The University of the Saarland was founded in 1948 with the assistance of the French government. The Department of Law at the University is still actively practising the international and European spirit of the founding years. Not only German law, but also French law is taught in Saarbrücken, each year enabling French and German students to qualify for their Diplôme d'Etudes Universitaires Générales (DEUG) at the Centre d'Etudes Juridiques Françaises. Law graduates from all over the world study at the Institute for European Law under the direction of Professor Dr. Dr. Martinek, M.C.J. (New York) or at the Europa-Institut headed by Professor Dr. Torsten Stein. Master of Laws candidates benefit directly from the well-established and manifold international contacts of the Law Department and the faculty's broad experience and competence in accommodating foreign guests. It is an integral part of the Masters Degree Program that participants have ample opportunity to become acquainted with the other German and foreign students at the Institute for European Law. Experience has shown that these contacts help overcome an initial reserve of foreign students and helps to establish a sense of community within the Institute. .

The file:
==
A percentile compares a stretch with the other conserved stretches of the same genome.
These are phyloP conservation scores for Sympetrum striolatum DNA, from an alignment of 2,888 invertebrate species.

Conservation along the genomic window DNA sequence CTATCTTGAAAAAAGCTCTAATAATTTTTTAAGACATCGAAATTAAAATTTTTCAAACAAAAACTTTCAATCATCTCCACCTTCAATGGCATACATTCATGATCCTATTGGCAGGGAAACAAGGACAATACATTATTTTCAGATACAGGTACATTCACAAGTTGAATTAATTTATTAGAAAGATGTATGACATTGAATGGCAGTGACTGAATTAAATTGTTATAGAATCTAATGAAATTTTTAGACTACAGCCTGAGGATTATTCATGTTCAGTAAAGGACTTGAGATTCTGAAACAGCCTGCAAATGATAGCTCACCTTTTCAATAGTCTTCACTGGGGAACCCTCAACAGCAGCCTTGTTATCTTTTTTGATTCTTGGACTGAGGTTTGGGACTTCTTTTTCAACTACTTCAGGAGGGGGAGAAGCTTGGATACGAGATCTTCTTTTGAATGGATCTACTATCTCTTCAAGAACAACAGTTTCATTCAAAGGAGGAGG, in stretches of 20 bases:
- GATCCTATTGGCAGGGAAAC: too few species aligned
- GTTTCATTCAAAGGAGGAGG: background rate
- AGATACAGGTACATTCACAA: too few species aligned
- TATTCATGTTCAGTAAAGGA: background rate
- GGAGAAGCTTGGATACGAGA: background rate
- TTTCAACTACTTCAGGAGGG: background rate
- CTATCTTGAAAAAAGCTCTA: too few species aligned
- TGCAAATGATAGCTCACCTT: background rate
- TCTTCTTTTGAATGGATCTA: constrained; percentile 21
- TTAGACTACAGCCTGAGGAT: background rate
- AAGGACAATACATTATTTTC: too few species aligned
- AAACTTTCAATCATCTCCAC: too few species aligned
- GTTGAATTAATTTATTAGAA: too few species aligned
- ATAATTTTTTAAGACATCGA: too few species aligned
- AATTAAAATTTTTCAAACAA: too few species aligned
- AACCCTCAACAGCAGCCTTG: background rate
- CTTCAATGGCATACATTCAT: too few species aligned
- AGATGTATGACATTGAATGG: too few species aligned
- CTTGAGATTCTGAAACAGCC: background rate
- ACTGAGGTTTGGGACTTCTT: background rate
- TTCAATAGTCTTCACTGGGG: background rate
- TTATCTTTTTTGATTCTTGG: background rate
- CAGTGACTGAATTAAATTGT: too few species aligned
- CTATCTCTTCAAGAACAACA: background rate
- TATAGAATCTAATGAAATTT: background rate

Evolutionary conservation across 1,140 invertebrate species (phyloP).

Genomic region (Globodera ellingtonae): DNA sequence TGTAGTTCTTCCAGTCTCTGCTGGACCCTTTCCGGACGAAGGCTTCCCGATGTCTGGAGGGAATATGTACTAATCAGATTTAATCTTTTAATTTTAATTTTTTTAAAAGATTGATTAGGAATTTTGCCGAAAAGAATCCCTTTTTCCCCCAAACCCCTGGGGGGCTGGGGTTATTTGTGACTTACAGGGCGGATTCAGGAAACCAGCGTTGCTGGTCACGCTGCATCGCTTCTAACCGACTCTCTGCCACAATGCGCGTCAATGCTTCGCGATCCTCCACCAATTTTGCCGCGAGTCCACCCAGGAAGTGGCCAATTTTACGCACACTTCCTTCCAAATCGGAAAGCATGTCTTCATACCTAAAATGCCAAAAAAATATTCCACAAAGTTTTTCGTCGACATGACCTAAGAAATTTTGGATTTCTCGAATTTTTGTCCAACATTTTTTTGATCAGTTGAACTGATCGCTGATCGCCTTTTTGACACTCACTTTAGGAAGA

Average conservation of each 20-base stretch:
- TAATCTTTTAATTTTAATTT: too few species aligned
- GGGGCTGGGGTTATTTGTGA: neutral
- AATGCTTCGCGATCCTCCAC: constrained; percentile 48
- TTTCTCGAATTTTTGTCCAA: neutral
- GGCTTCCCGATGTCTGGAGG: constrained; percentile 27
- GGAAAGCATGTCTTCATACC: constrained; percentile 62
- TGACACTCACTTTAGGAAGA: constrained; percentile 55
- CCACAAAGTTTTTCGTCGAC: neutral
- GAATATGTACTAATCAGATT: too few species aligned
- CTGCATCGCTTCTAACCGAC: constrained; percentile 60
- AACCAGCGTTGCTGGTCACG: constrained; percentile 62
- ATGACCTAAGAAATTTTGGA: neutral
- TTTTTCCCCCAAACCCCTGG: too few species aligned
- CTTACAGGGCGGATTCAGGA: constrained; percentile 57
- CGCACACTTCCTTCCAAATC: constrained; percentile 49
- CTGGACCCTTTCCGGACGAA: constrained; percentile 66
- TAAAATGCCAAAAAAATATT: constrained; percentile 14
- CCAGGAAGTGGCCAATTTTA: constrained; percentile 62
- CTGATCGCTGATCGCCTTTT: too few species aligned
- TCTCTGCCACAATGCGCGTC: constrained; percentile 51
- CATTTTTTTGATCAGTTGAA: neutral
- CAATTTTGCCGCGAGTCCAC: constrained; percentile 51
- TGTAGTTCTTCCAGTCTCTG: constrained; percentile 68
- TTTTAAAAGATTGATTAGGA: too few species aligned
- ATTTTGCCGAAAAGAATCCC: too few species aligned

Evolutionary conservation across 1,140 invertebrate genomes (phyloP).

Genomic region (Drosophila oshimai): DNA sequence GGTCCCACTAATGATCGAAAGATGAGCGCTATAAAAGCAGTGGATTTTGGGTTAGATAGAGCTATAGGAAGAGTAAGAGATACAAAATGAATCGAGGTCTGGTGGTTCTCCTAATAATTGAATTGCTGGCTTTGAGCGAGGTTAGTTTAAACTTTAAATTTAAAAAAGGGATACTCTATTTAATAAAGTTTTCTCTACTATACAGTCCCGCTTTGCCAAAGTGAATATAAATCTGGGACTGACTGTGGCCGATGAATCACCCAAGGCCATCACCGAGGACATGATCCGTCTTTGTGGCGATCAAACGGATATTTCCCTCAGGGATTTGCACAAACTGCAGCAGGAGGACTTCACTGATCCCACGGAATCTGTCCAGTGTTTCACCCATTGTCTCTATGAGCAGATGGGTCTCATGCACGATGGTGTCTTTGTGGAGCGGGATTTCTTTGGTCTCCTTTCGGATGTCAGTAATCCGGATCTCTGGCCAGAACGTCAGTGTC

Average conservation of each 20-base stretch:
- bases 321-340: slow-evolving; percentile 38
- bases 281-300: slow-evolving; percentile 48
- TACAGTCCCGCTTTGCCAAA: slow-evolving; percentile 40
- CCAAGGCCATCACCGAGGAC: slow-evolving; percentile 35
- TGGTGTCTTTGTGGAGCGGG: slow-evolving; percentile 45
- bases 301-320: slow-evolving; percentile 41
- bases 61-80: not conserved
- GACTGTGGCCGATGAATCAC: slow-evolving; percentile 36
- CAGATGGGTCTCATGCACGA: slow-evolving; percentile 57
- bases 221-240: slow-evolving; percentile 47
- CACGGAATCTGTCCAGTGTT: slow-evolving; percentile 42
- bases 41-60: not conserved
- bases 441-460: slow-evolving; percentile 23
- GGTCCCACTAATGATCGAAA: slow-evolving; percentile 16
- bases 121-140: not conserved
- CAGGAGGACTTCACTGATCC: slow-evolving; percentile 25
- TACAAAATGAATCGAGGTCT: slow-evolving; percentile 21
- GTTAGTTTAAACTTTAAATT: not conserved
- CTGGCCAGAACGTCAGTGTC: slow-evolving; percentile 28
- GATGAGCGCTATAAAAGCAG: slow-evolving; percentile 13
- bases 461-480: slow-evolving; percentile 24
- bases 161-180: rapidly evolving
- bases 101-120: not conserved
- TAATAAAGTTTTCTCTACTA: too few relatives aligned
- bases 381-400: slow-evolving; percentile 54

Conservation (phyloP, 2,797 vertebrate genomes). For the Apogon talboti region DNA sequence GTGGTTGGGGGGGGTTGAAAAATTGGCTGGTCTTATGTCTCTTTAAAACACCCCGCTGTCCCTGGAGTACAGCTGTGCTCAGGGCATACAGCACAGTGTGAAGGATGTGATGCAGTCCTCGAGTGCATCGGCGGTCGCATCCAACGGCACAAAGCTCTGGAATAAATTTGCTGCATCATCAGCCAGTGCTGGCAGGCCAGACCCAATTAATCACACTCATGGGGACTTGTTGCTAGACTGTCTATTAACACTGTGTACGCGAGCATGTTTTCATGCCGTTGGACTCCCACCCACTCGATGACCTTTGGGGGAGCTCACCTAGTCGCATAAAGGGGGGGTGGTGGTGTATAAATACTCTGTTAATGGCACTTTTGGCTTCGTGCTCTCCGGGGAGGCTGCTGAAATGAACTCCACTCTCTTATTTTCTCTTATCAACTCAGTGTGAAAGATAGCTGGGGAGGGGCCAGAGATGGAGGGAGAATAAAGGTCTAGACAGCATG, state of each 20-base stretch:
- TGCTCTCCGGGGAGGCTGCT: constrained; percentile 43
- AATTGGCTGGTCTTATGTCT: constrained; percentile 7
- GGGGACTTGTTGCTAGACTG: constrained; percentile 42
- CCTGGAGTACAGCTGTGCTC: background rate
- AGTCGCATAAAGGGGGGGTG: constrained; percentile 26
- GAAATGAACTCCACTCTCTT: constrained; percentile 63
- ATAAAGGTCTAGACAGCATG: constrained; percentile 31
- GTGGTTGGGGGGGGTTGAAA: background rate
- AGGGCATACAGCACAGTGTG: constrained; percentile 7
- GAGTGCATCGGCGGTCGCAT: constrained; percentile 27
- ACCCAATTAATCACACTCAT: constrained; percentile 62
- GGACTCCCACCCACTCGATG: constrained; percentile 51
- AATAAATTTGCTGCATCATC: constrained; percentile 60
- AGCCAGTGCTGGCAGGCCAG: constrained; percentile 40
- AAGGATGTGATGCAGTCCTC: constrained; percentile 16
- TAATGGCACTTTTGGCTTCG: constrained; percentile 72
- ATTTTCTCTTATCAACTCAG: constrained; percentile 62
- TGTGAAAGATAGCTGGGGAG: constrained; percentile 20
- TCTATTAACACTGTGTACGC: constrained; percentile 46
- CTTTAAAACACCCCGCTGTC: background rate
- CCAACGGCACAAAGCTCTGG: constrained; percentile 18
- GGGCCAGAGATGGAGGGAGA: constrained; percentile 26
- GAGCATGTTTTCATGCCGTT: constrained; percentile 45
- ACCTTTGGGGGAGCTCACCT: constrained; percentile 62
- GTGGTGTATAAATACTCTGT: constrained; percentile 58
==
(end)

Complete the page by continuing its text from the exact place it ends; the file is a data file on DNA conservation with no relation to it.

The polyglot personnel of the Foreign Students Office at the Institute for European Law assists Masters Program participants in all practical concerns connected with settling into a new environment. In particular, assistance is provided in finding living accommodations. In contrast to many German cities, sufficient housing with moderate rents comfortably close to the University can still be found in Saarbrücken. The University campus itself is surrounded by the idyllic municipal woodlands (Stadtwald) and can be easily reached by bus from the inner city and nearby suburbs. Registration as students at the University enables the participants of the Master of Laws Program to the whole network of transportation within the Saarland free of charge. As part of an orientation program, all participants will be invited for an evening in the Altstadt of Saarbrücken in order to get a first-hand impression of the hospitality and warmth of the local population. The proximity to France and Luxembourg lures all those to week-end excursions, who have already become sufficiently acquainted with Saarbrücken's unique version of the "savoir vivre".